Broken – Rx in the US

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by Bob Rinear, The International Forecaster:

There are some things swirling around in my head, that I’d like to talk about, but I’m simply not prepared for it yet. Why? Because if my theory is right, and unfortunately it could be, we are witnessing the biggest Satanic, evil movement, in the history of mankind.

There are some things swirling around in my head, that I’d like to talk about, but I’m simply not prepared for it yet. Why? Because if my theory is right, and unfortunately it could be, we are witnessing the biggest Satanic, evil movement, in the history of mankind.

Maybe that’s what they’d call in the movie industry a “trailer,” and maybe it is. I’m still formulating my Theory, and it’s so out there, it’s so completely beyond what normal people could believe that other people could do, I’ve got to work on it for a bit. But it’s coming. Stay tuned.

TRUTH LIVES on at https://sgtreport.tv/

In the meantime, I want to relay a story. A true story and it involves me, and our “medical” system. Why? Because something is beyond broken. Way beyond.

Like most people, as I’ve been aging, things are showing up healthwise that no one likes to talk about. For some unknown reason, my body loves to produce blood clots. I’ve suffered through 3 pulmonary embolisms and two Deep vein Thrombosis in my leg.

No one knows why. I’m not diabetic, I’ve been screened for the particular cancers that can cause such an issue, I’m always within 20 lbs of my High School graduation weight. I eat pretty darned healthy and I don’t smoke. Until my wife developed Breast Cancer, as many of you know, each Sunday afternoon was 5+ miles on the bike and a 2+ hike on the beach. So lack of exercise isn’t the issue.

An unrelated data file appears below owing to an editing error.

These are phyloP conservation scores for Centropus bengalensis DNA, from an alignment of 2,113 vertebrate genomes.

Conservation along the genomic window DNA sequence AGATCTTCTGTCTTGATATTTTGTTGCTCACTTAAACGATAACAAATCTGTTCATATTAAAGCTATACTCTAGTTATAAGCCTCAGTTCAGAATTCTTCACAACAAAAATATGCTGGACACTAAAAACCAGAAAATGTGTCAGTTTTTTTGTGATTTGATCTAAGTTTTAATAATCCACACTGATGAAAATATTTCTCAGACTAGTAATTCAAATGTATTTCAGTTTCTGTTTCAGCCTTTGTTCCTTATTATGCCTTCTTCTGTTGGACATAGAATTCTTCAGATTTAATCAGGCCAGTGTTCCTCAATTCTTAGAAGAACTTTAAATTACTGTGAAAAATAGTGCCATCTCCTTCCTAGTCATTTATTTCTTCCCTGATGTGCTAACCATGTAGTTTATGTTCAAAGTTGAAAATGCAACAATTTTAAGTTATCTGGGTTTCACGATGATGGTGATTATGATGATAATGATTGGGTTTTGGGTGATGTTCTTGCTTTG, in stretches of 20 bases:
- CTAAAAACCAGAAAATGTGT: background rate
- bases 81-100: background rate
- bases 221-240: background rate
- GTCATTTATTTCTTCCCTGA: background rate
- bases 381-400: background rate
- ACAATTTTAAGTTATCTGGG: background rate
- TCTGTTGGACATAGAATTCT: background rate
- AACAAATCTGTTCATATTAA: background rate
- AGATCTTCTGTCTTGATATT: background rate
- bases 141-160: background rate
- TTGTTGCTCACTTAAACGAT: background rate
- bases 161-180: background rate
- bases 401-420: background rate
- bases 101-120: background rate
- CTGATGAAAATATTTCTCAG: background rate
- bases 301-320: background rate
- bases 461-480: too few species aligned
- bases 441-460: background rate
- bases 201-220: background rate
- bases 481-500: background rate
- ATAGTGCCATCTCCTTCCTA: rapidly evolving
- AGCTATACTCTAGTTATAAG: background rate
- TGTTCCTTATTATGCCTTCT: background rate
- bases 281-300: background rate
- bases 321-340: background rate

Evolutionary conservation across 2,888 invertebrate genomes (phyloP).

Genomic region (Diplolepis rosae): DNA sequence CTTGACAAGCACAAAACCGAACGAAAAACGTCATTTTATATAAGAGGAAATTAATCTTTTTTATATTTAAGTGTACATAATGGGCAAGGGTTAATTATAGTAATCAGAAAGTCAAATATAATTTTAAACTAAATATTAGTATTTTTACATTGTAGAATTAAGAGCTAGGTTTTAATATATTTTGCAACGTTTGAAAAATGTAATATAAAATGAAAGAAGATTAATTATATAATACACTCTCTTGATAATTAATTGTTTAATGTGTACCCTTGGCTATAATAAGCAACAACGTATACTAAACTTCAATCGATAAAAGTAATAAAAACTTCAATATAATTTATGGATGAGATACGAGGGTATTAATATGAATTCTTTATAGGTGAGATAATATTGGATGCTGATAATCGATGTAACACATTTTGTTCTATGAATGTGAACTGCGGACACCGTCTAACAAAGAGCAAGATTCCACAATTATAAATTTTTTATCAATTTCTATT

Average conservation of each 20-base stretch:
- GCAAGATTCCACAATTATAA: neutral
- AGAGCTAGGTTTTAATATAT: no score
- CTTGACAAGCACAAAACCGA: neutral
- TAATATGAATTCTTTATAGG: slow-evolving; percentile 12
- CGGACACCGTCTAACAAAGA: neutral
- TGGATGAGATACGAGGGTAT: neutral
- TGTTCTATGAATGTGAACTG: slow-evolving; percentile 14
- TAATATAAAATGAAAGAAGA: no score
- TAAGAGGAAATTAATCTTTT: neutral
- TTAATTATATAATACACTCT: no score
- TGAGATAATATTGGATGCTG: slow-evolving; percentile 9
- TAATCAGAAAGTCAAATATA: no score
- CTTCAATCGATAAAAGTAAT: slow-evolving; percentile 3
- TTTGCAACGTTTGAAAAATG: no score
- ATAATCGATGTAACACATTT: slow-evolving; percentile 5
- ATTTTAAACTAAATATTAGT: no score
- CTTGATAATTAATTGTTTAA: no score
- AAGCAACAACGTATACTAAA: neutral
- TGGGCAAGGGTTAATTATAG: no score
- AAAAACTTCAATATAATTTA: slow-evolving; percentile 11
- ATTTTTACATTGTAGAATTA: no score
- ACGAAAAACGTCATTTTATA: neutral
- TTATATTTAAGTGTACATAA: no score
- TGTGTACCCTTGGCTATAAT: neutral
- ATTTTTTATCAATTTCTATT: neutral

I’ve been fighting with this since 2012. So naturally I’m on blood thinners. The old standard “coumadin” works, is cheap, and has been in use for 70 years. But, it’s somewhat of a pain in the butt. You need to check your blood at least bi-weekly to make sure your levels are correct, and there’s dietary restrictions, certain foods you can’t eat.

When I got hit with the DVT in my leg, that was problematic, as I was already on a blood thinner and that’s not supposed to happen. So after a zillion scans, blood tests for specific cancers, etc, they decided I’d need to try a different thinner and they chose Xarelto.

Well, if you’re not familiar with it, it’s one of the new, supposed wonder drugs for this situation. There’s NO dietary restrictions, and no need for weekly testing. One pill a day and you go on with life. Does it work? So far, as it’s been 2 years since my last clot up, but time will tell.

Now here’s the interesting part. Since it’s new it’s patented and no one else can make it for years. So the company that makes it has a monopoly. They can charge what they want and boy are they proud of this stuff. When I asked my pharmacist how much it would be, she said around 450 bucks a month.

Whoa. Coumadin is like 6 bucks. But it failed to work for me. But she gave me a card from the company, and for about 10 months I got the stuff for about 20 bucks a month. Hey, that I can live with!  But, one day I trot in to get my script and she says “hey, the company card has hit maximum, and even with your insurance it’s 249.95.”